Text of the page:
The KeyPort Slide 2.0 is the only product on the market that I know of that does all the following: consolidates your keys in a compact form that saves weight, relies on a locking and sliding action for ease of key retrieval/use, can incorporate your microchipped car key, and actually makes it easier for you to use your keys.

The KeyPort is small and lightweight. Even fully populated, it weighs around 1.5oz, and its size is 2.85″ x 1.27″ x 0.58″, and can fit in your jeans’ front coin pocket. The body is polycarbonate with Ultem 1000 polymer caps, which works out to be OK, as the rigidity of the structure depends on the key blades to some extent, though fans of anodized and brushed metals will be disappointed. Unfortunately, this compact size only allows for up to 6 keys, but again, the concept is around usability, not maximum capacity. (If your budget allows for it, you could buy 2.)

The KeyPort uses custom key “blades” instead of standard keys. This means that the large, heavy area where you hold the key and pass keyrings through is gone, greatly reducing weight. However, this means that you either buy $5 blanks and have them cut locally, or if it’s a custom key, send it in to have it converted. You’ll want to find a locksmith that is OK with handling these custom blades using their locksmith locator.

The KeyPort supports high security keys like Medeco, Assa, and Mul-T-Lock by converting them into blades for you. This is a unique service, and allows you to carry these otherwise gigantic keys in a compact format. The downside is that because high security keys cannot be duplicated, you must send the keys into KeyPort for conversion, which could violate your personal and/or professional security policies.

It’s worth noting that if you don’t want to send in your chipped auto key to be converted, your cost will skyrocket, because chipped auto keys usually cost quite a fortune. Your costs may vary, but the pricing I got was $25 for the blank auto blade, $25 for cutting an auto key, $150 for a new transponder, and $75 for programming it. That’s an additional $200! If you have a car key with a transponder, you can send in your spare, non-keyfob (likely valet) key and have them take it apart and convert it into a blade + transponder holder. (yes, a transponder holder uses up 1 slot). Unfortunately, due to liability reasons, they are unwilling to convert your car key if it is part of a keyfob. This was a bit of a bummer for me, as I actually had 2 keyfobs and 1 valet key, and did not care to give up my valet key, as I have to valet my car once in a while. However, they can send you a blank auto blade and transponder blade, so I had the key cut locally ($35; your costs may vary), and I harvested the transponder out of the the keyfob and superglued it into the transponder blade myself.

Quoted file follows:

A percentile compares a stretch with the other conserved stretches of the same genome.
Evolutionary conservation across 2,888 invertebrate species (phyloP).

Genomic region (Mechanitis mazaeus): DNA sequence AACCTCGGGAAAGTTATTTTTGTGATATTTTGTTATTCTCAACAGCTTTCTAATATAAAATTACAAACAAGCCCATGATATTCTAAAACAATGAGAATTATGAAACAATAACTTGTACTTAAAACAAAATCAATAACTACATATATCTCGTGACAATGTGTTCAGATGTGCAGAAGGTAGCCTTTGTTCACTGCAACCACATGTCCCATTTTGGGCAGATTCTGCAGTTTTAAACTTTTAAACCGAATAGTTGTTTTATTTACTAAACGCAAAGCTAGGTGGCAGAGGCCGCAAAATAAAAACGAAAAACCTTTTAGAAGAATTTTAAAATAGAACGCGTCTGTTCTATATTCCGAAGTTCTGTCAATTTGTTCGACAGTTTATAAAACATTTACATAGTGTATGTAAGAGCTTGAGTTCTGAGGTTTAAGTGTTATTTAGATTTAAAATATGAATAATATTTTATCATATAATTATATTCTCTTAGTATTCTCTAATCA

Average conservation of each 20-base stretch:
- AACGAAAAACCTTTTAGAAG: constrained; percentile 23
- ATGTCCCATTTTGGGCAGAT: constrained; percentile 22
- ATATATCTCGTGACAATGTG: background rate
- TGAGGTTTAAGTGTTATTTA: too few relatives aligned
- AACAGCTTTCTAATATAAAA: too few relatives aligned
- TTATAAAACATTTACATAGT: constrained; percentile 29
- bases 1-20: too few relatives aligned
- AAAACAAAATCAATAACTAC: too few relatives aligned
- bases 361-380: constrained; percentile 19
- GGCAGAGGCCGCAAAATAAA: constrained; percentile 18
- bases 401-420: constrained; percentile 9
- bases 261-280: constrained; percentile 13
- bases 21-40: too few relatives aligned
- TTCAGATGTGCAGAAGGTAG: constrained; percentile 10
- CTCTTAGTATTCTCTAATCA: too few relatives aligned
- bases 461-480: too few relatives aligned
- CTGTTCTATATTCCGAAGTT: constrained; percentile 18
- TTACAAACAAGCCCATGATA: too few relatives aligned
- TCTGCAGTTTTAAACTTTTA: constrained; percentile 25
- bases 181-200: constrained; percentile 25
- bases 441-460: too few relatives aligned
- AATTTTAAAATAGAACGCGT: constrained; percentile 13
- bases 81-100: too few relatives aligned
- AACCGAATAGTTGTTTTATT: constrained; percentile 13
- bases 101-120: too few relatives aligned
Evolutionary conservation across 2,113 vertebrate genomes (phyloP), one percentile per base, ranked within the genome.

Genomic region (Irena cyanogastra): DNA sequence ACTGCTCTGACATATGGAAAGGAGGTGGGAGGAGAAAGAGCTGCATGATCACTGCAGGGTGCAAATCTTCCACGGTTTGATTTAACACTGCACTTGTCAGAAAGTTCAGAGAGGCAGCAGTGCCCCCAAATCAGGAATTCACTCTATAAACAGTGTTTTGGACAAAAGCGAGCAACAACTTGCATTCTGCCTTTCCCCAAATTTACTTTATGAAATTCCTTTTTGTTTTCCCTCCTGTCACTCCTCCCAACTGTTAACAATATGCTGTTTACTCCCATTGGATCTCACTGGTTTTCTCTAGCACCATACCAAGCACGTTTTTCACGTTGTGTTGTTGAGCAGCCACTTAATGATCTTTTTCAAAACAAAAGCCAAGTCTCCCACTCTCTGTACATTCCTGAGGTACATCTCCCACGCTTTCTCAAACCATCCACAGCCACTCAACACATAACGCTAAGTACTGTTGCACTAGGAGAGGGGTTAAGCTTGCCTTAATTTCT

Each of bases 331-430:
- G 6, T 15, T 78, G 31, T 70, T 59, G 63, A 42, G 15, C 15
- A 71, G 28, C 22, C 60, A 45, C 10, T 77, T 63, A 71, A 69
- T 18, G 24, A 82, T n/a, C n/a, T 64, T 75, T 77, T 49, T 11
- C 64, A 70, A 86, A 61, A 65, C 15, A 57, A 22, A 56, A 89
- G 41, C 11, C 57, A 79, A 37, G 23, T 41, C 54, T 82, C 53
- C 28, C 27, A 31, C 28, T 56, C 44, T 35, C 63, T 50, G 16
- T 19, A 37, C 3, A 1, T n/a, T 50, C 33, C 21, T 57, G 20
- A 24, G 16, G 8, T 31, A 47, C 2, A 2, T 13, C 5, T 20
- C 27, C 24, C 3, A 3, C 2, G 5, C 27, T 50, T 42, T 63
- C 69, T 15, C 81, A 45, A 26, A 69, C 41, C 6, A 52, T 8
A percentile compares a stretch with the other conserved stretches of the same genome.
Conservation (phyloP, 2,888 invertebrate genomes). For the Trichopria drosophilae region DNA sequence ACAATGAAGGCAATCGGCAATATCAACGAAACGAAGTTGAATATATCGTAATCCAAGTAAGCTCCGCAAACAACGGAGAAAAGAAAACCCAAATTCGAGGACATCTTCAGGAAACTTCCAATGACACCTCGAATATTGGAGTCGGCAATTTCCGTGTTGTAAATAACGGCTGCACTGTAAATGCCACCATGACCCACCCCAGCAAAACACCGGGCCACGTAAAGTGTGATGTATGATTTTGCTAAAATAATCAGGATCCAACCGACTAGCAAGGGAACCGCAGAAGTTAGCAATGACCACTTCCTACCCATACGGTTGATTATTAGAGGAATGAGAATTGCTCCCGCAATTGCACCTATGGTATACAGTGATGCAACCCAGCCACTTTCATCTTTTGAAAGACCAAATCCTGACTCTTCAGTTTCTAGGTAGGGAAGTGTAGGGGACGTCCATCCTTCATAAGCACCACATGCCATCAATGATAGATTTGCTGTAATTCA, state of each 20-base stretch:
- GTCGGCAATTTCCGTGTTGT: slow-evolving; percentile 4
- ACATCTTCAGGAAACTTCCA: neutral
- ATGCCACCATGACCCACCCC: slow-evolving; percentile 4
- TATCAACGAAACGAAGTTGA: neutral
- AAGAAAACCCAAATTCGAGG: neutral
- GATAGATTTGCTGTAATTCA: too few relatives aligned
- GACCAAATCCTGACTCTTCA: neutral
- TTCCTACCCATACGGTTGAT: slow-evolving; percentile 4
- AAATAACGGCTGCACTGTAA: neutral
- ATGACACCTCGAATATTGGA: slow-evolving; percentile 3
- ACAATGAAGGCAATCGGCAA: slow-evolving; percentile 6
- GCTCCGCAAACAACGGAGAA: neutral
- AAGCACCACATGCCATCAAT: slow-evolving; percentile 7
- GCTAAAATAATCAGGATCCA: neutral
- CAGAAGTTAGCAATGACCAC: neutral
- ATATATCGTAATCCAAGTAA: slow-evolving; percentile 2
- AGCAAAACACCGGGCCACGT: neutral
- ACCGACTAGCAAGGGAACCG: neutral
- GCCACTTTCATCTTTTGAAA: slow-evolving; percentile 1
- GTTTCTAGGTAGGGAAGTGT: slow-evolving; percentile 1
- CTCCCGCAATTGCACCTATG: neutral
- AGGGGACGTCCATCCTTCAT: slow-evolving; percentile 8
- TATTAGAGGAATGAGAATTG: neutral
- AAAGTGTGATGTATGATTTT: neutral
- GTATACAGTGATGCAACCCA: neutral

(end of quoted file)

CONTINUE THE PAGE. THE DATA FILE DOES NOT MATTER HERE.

My setup includes a car key + car key transponder holder ($25), mini flashlight ($10), and 3 house keys ($5/ea). Such a setup would typically cost around $90, including local key cutting fees. Other options include a bottle opener ($6), 32GB USB drive ($40), and a barcode insert ($4) as well as custom buttons (price varies). My only gripe is that the locking buttons stick out a bit, and don’t require too much pressure to depress, so on occasion, I’ve found my keys unlocked. This is not a huge deal, but will drain your mini flashlight if you choose that option.

I didn’t order the bottle opener, as my pocket knife has one, and in general, I rarely need one. The transponder holder is actually a barcode insert, so I didn’t need another one. The mini flashlight was purchased with the hopes that I wouldn’t have to use another hand to pull out a flashlight, and for the most part, it’s worked out, but I’ve had it unintentionally turn on in my pocket a few times, and the batteries are not user-serviceable — you have to send it in to have it serviced for a nominal fee (~$5), though you could solder them if you know what you’re doing. The 32GB USB flash drive was appealing, but it seemed overpriced, and other reviews lamented over it somewhat slow (~20MB/sec) even for a USB 2.0 flash drive. For the same price, I was able to buy a 128GB USB 3.0 PNY flash drive that does 100MB/sec read/write, so with that big of a difference, I think it’s worth carrying another device.